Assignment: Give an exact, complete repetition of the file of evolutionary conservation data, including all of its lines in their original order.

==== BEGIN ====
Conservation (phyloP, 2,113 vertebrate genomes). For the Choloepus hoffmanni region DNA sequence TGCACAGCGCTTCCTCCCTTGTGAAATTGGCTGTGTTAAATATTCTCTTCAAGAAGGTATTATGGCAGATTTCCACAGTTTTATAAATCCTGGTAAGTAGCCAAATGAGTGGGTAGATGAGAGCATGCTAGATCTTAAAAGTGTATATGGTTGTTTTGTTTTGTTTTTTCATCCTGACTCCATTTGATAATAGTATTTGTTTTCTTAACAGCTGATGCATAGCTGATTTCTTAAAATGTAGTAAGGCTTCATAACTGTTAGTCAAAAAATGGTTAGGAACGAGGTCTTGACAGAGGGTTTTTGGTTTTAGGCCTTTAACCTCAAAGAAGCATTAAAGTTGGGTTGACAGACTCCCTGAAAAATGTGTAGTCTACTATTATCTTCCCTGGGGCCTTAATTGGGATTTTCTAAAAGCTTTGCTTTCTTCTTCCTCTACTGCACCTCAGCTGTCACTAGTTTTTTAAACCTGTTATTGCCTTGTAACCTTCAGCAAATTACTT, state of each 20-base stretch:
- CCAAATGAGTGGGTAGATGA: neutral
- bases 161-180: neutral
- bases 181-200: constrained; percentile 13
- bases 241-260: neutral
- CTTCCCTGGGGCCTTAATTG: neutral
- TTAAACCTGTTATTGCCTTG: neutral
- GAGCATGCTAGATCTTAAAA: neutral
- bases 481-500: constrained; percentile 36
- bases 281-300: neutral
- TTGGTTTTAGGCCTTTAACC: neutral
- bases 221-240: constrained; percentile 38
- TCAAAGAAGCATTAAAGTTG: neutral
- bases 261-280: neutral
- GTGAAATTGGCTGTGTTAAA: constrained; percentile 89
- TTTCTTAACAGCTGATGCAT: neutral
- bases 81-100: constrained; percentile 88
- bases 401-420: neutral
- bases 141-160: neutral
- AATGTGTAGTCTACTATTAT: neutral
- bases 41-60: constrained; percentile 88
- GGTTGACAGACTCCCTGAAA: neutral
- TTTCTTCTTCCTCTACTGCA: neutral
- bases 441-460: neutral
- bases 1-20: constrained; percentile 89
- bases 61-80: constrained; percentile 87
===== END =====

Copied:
Conservation (phyloP, 2,113 vertebrate genomes). For the Choloepus hoffmanni region DNA sequence TGCACAGCGCTTCCTCCCTTGTGAAATTGGCTGTGTTAAATATTCTCTTCAAGAAGGTATTATGGCAGATTTCCACAGTTTTATAAATCCTGGTAAGTAGCCAAATGAGTGGGTAGATGAGAGCATGCTAGATCTTAAAAGTGTATATGGTTGTTTTGTTTTGTTTTTTCATCCTGACTCCATTTGATAATAGTATTTGTTTTCTTAACAGCTGATGCATAGCTGATTTCTTAAAATGTAGTAAGGCTTCATAACTGTTAGTCAAAAAATGGTTAGGAACGAGGTCTTGACAGAGGGTTTTTGGTTTTAGGCCTTTAACCTCAAAGAAGCATTAAAGTTGGGTTGACAGACTCCCTGAAAAATGTGTAGTCTACTATTATCTTCCCTGGGGCCTTAATTGGGATTTTCTAAAAGCTTTGCTTTCTTCTTCCTCTACTGCACCTCAGCTGTCACTAGTTTTTTAAACCTGTTATTGCCTTGTAACCTTCAGCAAATTACTT, state of each 20-base stretch:
- CCAAATGAGTGGGTAGATGA: neutral
- bases 161-180: neutral
- bases 181-200: constrained; percentile 13
- bases 241-260: neutral
- CTTCCCTGGGGCCTTAATTG: neutral
- TTAAACCTGTTATTGCCTTG: neutral
- GAGCATGCTAGATCTTAAAA: neutral
- bases 481-500: constrained; percentile 36
- bases 281-300: neutral
- TTGGTTTTAGGCCTTTAACC: neutral
- bases 221-240: constrained; percentile 38
- TCAAAGAAGCATTAAAGTTG: neutral
- bases 261-280: neutral
- GTGAAATTGGCTGTGTTAAA: constrained; percentile 89
- TTTCTTAACAGCTGATGCAT: neutral
- bases 81-100: constrained; percentile 88
- bases 401-420: neutral
- bases 141-160: neutral
- AATGTGTAGTCTACTATTAT: neutral
- bases 41-60: constrained; percentile 88
- GGTTGACAGACTCCCTGAAA: neutral
- TTTCTTCTTCCTCTACTGCA: neutral
- bases 441-460: neutral
- bases 1-20: constrained; percentile 89
- bases 61-80: constrained; percentile 87